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Meet Other Activists

Meet MS activists from all over the country. Learn how they got involved, what they’re passionate about and how they drive change.


MS activists are the voice of people living with MS nationwide. Many are individuals who live with MS; some are friends, colleagues and family members. All MS activists recognize their passion and power to move us closer to a world free of MS. Get to know how some MS activists got involved and what they’re passionate about—below. And be sure you’re a part of the MS Activist Network too! 

Hear from Local MS Activists Who Have Shared Thier Story:

Stacy Sinclair - Williamsburg, VA
I was 15 years old when my mother, Christine, was diagnosed with MS. After I finished college, I moved close to home so that I can help my father, Marc, care for Mom and my brother Matthew who has Down syndrome. In early 2013, my mom lost the ability to walk which vastly increased the amount of support she needs to get through the day. Now, my father, brother and I assist my mom with getting out of bed and bathing. We also help her in the restroom, feed her and assist with everyday activities such as writing. Our family’s lives center around Mom and her care because it is important to us that she is able to stay at home with the people she loves. Mom was able to qualify for Medicare early on, but since Medicare does not cover long-term services and supports, our family experienced financial strain paying out-of-pocket for a nurse to come twice a week. Looking for help, we applied for the Virginia Lifespan Respite Voucher Program and we were approved for a voucher that supported 16-18 hours of respite. The voucher gave our family time to rest; run errands, and do something enjoyable together. I urge the Virginia legislature to provide funding for programs like the Lifespan Respite Voucher Program so that other families do not give up hope, but receive the help that they need.
H. Steven Shepard - Bristol, VA
I was diagnosed with MS ten years ago and waited for two years to receive both my Social Security Disability decision and Medicare. During this ‘waiting period,’ with no income and no insurance - my symptoms progressed to where I went from 'wall surfing' to using a cane and I now require use of a power chair. I was living with a friend in a two story townhouse that was highly inaccessible. I was a proudly independent person who took personal hygiene and taking care of my environment very seriously, and now I am unable to safely perform many activities of daily living. I moved to an independent living apartment complex with staff support for assistive services. They adapted an apartment to meet my distinctive MS related needs. I consider myself lucky, and understand that many Virginians with disabilities may not have the same opportunities. I had to move away from a rural area and leave a 12-year relationship in order to relocate to an area that offered these kinds of services. Although I appreciate my new facility, if I was able to adapt my own home to make it more accessible or had more affordable and accessible housing options near my community - I may have been able to stay closer to home.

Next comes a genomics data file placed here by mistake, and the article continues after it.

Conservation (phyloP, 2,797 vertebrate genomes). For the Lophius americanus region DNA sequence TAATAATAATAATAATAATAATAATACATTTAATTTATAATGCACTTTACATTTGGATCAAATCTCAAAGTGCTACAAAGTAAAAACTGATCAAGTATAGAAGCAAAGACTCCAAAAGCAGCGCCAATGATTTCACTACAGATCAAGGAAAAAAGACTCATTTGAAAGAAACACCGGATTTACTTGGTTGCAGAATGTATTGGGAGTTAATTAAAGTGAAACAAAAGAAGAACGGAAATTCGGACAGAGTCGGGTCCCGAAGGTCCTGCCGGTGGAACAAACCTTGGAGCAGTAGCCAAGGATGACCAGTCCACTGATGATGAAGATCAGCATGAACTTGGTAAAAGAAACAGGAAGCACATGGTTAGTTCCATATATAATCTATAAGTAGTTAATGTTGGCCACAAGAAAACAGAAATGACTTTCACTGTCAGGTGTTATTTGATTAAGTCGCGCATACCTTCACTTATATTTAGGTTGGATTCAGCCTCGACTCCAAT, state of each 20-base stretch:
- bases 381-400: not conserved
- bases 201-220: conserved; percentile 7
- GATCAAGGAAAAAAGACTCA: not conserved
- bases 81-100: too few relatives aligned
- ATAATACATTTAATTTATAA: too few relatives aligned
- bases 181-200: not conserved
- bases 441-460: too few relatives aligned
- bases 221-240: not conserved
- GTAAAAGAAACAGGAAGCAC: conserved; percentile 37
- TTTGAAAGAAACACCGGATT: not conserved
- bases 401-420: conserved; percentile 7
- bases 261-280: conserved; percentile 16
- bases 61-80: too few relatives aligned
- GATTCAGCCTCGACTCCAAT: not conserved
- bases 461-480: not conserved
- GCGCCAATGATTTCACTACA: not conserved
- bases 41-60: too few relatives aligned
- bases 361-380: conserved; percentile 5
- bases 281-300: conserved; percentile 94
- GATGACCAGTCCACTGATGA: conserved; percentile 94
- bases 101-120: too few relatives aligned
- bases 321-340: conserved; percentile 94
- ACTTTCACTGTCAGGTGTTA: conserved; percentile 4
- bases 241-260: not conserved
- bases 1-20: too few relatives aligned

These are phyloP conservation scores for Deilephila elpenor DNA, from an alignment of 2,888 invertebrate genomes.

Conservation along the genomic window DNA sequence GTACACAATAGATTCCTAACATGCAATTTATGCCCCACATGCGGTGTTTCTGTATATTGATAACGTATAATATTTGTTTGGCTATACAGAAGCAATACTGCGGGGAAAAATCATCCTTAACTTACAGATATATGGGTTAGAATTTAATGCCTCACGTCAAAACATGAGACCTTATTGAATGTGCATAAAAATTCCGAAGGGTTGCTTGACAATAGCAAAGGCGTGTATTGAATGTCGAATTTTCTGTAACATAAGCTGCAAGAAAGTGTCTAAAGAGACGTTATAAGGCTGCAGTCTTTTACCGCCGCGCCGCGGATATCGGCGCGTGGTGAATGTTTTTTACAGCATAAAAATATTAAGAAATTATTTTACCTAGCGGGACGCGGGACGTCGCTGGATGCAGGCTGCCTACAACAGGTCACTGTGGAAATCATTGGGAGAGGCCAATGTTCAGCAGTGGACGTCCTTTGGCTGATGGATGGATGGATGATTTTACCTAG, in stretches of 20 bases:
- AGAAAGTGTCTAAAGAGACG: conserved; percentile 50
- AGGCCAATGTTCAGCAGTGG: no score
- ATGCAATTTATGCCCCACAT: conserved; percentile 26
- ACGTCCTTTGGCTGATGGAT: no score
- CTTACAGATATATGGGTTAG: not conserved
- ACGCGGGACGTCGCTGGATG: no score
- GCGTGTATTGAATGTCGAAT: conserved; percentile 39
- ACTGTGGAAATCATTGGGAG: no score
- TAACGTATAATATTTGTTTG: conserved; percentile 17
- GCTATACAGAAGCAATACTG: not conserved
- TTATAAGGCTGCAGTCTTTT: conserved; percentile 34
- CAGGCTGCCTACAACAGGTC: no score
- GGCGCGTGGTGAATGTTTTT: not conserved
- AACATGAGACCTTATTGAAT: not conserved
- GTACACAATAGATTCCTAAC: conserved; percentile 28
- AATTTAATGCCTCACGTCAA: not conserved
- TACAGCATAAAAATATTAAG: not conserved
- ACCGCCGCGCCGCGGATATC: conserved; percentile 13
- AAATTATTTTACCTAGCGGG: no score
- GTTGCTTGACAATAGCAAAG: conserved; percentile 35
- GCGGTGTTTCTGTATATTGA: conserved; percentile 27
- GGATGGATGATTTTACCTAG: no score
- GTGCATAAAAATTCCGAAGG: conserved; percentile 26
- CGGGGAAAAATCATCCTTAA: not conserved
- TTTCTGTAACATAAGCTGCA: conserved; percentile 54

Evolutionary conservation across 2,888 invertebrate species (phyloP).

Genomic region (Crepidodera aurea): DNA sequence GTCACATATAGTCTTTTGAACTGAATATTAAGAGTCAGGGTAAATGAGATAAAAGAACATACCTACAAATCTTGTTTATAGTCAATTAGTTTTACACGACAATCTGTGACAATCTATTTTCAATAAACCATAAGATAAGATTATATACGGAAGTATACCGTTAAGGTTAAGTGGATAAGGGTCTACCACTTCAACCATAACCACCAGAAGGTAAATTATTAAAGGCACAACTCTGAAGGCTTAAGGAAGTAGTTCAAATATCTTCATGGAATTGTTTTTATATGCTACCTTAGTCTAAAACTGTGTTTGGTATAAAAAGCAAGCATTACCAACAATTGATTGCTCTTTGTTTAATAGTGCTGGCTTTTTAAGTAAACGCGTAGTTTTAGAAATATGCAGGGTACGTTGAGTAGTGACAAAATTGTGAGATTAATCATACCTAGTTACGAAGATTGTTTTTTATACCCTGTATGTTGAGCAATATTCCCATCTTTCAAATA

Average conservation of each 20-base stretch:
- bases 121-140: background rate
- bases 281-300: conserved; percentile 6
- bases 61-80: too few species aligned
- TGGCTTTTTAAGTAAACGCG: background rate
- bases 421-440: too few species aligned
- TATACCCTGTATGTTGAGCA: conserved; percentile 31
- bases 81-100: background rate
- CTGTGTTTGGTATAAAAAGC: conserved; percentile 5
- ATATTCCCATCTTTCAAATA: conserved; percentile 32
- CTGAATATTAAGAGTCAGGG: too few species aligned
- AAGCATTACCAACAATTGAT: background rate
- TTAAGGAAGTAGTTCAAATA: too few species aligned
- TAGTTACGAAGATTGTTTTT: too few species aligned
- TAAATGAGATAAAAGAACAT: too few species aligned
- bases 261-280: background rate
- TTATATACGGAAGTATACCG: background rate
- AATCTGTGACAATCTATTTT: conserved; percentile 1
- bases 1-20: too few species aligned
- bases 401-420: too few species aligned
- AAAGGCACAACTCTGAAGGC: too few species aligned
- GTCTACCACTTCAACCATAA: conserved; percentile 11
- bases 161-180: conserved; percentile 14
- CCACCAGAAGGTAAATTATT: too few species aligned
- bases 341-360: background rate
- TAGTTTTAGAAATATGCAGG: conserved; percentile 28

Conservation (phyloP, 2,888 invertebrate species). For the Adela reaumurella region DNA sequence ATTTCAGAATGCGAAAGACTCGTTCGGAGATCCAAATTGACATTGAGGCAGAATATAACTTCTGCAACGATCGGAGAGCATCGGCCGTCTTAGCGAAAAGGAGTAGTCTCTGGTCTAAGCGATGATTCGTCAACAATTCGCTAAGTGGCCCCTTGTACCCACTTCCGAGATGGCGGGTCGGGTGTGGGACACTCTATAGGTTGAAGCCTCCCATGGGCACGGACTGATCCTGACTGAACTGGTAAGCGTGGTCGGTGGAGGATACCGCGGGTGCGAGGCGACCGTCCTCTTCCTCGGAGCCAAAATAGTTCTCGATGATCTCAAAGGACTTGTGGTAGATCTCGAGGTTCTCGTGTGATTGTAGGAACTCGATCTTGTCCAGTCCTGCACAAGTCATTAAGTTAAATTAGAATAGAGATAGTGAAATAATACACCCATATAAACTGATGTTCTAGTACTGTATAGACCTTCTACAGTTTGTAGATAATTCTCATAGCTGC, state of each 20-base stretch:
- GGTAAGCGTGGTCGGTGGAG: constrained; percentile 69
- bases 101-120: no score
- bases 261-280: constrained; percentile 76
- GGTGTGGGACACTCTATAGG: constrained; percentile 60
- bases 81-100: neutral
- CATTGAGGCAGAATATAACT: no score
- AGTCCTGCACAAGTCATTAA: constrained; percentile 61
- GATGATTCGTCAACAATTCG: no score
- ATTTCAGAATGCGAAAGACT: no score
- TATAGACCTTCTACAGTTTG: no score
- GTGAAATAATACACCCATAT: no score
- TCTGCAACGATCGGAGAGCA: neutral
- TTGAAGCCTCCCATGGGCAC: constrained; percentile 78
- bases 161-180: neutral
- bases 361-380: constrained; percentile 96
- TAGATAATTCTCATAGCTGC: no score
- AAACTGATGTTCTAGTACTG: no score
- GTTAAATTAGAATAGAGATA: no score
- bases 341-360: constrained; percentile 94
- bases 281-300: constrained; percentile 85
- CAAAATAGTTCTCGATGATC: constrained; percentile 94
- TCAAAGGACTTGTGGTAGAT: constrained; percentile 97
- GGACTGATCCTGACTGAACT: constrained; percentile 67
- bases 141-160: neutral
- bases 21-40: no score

Marques Jones - Henrico, VA
I was diagnosed with MS in the fall of 2008. The diagnosis was an anticlimactic end to a long journey that included 5 neurologists from 2 states, representing 4 health care providers. The third neurologist that I saw ran thousands of dollars’ worth of tests and came back with the profound statement that he was “90%” sure I had MS. While I felt like I was getting closer I couldn’t help feeling a little unsettled by the news that he was referring me to yet another neurologist. The good news for me was that the fourth doctor was able to confirm my diagnosis. The bad news: she wanted me to be examined by one of her colleagues to ensure those pesky headaches weren’t migraines after all. That long winding road led me to the realization that everyone should have the chance to take charge of their own health and wellbeing. Without the outstanding health benefits I was provided by my employer, I would have never been able to pursue diagnosis and treatment of the mystery illness that was plaguing me. I advocate for Medicaid Expansion because there are 400,000 Virginians whom are less fortunate than I and currently lack access to affordable, quality health care but could qualify for Medicaid if Virginia expanded the program. Without access to health care - diagnosis and treatment become impossible, sentencing those affected to a lifetime of diminished productivity and reducing overall quality of life. Those of us diagnosed with MS don’t want handouts; we want the opportunity to continue to live life as fully as we can. Access to health care, during good times and bad, is critical to realizing that goal.
Retta Yorns - Alexandria, VA
My husband and I needed to renovate our master bath because it was not accessible and safe for me to use. My MS was causing weakness in my legs, particularly on my right side and it was also causing foot drop. We needed to make the bathroom easier for me to navigate. The Livable Home Tax Credit (LHTC) helped pay for the improvements we wanted to our bathroom. I now have a walk in shower which means I don't have to step over the side of a tub. We also have a shower seat which allows me to sit on days when my energy is lagging. I hope that the Virginia legislature increases the total amount of tax credits granted for the LHTC program so that other Virginians have the help they need in order to make their homes more accessible and more livable.


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